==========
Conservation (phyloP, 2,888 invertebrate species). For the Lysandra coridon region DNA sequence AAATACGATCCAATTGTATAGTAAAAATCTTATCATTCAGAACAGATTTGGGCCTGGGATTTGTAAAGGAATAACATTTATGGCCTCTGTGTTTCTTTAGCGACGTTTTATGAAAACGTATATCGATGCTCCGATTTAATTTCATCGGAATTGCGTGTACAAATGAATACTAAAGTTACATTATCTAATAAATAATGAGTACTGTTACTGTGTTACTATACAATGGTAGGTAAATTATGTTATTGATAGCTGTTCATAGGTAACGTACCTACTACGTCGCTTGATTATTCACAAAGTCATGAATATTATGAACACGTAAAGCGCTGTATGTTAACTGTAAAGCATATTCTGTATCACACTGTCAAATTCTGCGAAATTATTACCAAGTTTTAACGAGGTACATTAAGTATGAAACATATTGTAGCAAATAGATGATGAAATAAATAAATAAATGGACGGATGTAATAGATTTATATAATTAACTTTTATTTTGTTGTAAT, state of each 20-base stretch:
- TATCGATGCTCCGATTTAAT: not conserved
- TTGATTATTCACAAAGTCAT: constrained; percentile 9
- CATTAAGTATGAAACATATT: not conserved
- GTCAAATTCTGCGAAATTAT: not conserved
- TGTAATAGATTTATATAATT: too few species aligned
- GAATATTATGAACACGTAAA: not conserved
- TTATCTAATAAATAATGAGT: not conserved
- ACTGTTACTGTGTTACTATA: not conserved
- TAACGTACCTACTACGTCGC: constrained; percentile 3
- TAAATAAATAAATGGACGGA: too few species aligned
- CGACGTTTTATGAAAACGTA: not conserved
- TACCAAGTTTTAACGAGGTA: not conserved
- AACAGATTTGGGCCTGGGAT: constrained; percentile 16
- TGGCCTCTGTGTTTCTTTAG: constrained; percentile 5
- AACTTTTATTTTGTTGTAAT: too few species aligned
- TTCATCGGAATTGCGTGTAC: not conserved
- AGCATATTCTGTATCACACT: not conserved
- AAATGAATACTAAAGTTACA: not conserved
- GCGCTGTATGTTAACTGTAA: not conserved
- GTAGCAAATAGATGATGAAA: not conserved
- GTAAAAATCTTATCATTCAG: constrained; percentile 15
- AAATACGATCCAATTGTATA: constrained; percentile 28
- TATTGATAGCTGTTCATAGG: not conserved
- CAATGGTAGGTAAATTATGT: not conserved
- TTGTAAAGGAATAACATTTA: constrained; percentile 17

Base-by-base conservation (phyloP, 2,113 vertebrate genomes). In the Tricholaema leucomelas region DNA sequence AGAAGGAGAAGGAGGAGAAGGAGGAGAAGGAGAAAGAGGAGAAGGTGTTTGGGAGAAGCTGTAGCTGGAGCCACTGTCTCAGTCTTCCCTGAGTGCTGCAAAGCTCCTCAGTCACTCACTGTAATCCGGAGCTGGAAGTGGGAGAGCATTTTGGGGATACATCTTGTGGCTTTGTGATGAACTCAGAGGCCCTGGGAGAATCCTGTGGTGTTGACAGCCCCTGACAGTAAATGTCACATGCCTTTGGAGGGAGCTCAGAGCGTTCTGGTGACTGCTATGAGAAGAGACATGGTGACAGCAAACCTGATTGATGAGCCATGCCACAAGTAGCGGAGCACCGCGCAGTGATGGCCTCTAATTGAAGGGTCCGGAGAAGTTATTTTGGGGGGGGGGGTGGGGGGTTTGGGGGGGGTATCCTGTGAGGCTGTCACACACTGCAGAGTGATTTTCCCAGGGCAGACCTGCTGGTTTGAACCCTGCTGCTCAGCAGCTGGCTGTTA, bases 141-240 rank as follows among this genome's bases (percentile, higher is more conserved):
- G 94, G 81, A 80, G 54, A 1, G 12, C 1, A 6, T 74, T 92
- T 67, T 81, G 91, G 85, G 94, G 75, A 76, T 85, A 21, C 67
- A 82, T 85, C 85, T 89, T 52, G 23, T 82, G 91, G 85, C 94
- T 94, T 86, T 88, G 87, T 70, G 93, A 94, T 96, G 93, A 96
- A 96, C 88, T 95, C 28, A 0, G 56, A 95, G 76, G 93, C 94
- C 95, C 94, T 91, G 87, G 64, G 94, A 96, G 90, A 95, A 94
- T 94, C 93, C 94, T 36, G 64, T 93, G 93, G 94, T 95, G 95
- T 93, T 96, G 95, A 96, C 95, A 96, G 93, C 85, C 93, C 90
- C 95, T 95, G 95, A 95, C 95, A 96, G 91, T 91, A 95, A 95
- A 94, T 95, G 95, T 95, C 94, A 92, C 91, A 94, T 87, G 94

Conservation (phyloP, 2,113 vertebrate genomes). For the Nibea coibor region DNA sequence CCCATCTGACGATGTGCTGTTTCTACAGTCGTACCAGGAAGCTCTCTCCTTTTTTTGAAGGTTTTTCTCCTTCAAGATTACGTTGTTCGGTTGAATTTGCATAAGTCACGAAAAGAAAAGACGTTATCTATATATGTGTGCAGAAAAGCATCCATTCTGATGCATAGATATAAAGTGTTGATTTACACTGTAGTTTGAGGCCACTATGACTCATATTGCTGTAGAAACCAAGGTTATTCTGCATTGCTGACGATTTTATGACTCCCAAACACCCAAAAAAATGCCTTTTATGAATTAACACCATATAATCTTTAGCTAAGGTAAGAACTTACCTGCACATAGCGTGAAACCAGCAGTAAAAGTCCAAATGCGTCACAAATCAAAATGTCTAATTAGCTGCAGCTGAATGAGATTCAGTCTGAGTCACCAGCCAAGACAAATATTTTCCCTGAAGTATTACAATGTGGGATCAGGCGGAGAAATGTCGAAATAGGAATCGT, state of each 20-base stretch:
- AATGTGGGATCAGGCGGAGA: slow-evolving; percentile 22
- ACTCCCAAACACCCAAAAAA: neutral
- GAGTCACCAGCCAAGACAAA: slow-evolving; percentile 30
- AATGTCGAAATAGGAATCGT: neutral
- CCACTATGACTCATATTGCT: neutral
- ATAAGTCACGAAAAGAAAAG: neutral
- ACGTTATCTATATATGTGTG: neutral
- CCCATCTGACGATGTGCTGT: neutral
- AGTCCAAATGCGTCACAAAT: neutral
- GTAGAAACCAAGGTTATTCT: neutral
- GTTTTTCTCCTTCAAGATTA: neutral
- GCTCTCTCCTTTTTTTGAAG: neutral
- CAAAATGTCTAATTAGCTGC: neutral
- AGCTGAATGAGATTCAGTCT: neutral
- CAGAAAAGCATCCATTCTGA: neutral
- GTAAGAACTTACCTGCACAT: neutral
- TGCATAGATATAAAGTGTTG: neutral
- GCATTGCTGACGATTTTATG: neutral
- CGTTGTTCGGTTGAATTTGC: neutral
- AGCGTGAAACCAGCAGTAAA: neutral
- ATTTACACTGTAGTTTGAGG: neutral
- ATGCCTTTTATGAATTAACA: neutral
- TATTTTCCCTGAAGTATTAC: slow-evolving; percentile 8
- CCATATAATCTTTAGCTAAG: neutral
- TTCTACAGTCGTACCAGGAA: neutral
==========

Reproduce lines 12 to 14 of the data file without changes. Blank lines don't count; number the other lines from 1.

- CGACGTTTTATGAAAACGTA: not conserved
- TACCAAGTTTTAACGAGGTA: not conserved
- AACAGATTTGGGCCTGGGAT: constrained; percentile 16